Our country is deserving of praise, not only from us but from all men, on many grounds, but first and foremost because she is god-beloved. The strife of the gods who contended over her and their judgement testify to the truth of our statement. And how should not she whom the gods praised deserve to be praised by all mankind? And a second just ground of praise would be this,—that during that period in which the whole earth was putting forth and producing animals of every kind, wild and tame, our country showed herself barren and void of wild animals, but chose for herself and gave birth to man, who surpasses all other animals in intelligence and alone of animals regards justice and the gods. And we have a signal proof of this statement in that this land of ours has given birth to the forefathers both of these men and of ourselves. For every creature that brings forth possesses a suitable supply of nourishment for its offspring; and by this test it is manifest also whether a woman be truly a mother or no, if she possesses no founts of nourishment for her child. Now our land, which is also our mother, furnishes to the full this proof of her having brought forth men; for, of all the lands that then existed, she was the first and the only one to produce human nourishment, namely the grain of wheat and barley, whereby the race of mankind is most richly and well nourished, inasmuch as she herself was the true mother of this creature. And proofs such as this one ought to accept more readily on behalf of a country than on behalf of a woman; for it is not the country that imitates the woman in the matter of conception and birth, but the woman the country. But this her produce of grain she did not begrudge to the rest of men, but dispensed it to them also. And after it she brought to birth for her children the olive, sore labor’s balm. And when she had nurtured and reared them up to man’s estate, she introduced gods to be their governors and tutors; the names of whom it behoves us to pass over in this discourse, since we know them; and they set in order our mode of life, not only in respect of daily business, by instructing us before all others in the arts, but also in respect of the guardianship of our country, by teaching us how to acquire and handle arms.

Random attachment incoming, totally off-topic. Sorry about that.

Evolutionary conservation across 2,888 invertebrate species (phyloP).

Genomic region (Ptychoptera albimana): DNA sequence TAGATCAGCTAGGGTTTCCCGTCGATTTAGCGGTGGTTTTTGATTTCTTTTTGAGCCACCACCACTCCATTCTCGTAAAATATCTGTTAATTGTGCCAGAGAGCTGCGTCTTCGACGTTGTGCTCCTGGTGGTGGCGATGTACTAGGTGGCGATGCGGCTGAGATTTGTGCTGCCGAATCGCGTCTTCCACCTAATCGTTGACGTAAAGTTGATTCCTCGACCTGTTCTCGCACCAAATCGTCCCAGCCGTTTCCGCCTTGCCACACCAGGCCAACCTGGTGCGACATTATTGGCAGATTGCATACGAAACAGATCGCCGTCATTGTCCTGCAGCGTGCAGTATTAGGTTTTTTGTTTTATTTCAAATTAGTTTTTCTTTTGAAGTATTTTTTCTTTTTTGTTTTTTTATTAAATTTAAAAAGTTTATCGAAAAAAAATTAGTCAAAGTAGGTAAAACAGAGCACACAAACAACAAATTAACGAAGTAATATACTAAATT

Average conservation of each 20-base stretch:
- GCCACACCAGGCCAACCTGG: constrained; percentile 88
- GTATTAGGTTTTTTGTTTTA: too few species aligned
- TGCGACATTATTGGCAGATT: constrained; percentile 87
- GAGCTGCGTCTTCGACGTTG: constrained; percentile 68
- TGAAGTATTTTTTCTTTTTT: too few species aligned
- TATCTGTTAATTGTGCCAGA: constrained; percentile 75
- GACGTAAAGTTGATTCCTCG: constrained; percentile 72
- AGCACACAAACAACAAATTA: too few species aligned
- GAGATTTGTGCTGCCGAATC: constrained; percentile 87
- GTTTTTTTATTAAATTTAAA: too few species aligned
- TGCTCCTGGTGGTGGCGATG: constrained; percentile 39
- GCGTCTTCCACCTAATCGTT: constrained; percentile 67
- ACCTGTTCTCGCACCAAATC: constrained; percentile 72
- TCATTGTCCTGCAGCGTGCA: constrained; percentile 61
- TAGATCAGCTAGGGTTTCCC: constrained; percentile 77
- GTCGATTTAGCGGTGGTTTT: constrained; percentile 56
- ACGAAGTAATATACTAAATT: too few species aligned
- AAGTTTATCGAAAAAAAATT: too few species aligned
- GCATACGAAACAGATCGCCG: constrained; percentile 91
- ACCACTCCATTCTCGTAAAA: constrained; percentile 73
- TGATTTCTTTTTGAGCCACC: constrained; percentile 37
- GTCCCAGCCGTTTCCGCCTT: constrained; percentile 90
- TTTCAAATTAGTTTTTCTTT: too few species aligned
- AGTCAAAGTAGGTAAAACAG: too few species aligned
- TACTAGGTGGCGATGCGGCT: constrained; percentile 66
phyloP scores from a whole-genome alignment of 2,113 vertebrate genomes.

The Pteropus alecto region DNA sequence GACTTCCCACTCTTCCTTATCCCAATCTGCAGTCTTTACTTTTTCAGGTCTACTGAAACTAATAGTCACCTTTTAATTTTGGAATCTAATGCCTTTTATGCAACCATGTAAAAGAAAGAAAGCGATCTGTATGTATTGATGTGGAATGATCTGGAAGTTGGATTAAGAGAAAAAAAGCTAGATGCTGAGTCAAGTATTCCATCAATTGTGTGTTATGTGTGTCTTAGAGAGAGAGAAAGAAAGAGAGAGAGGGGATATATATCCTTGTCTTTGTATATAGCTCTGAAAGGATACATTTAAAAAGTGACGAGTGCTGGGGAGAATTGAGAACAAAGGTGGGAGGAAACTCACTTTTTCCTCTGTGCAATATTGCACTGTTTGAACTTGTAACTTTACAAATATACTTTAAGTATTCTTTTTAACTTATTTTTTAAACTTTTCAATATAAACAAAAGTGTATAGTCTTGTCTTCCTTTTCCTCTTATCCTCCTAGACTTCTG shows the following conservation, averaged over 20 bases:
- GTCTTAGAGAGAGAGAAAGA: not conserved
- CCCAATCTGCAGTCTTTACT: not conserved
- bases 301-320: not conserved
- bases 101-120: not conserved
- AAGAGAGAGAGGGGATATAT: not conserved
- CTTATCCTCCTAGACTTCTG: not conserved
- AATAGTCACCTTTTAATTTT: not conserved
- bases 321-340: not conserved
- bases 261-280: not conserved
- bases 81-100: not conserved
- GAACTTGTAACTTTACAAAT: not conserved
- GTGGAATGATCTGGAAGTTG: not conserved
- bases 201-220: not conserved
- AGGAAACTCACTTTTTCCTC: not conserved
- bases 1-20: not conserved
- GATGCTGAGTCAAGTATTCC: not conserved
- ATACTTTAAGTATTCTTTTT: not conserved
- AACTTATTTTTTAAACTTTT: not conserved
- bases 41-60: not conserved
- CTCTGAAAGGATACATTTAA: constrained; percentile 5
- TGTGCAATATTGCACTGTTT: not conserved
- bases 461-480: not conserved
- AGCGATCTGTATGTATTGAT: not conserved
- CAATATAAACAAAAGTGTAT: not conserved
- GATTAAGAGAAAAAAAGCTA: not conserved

Such being the manner of their birth and of their education, the ancestors of these men framed for themselves and lived under a civic polity which it is right for us briefly to describe. For a polity is a thing which nurtures men, good men when it is noble, bad men when it is base. It is necessary, then, to demonstrate that the polity wherein our forefathers were nurtured was a noble one, such as caused goodness not only in them but also in their descendants of the present age, amongst whom we number these men who are fallen. For it is the same polity which existed then and exists now, under which polity we are living now and have been living ever since that age with hardly a break. One man calls it “democracy”, another man, according to his fancy, gives it some other name; but it is, in very truth, an “aristocracy” backed by popular approbation. Kings we always have; but these are at one time hereditary, at another selected by vote. And while the most part of civic affairs are in the control of the populace, they hand over the posts of government and the power to those who from time to time are deemed to be the best men; and no man is debarred by his weakness or poverty or by the obscurity of his parentage, or promoted because of the opposite qualities, as is the case in other States. On the contrary, the one principle of selection is this: the man that is deemed to be wise or good rules and governs. And the cause of this our polity lies in our equality of birth. For whereas all other States are composed of a heterogeneous collection of all sorts of people, so that their polities also are heterogeneous, tyrannies as well as oligarchies, some of them regarding one another as slaves, others as masters; we and our people, on the contrary, being all born of one mother, claim to be neither the slaves of one another nor the masters; rather does our natural birth-equality drive us to seek lawfully legal equality, and to yield to one another in no respect save in reputation for virtue and understanding.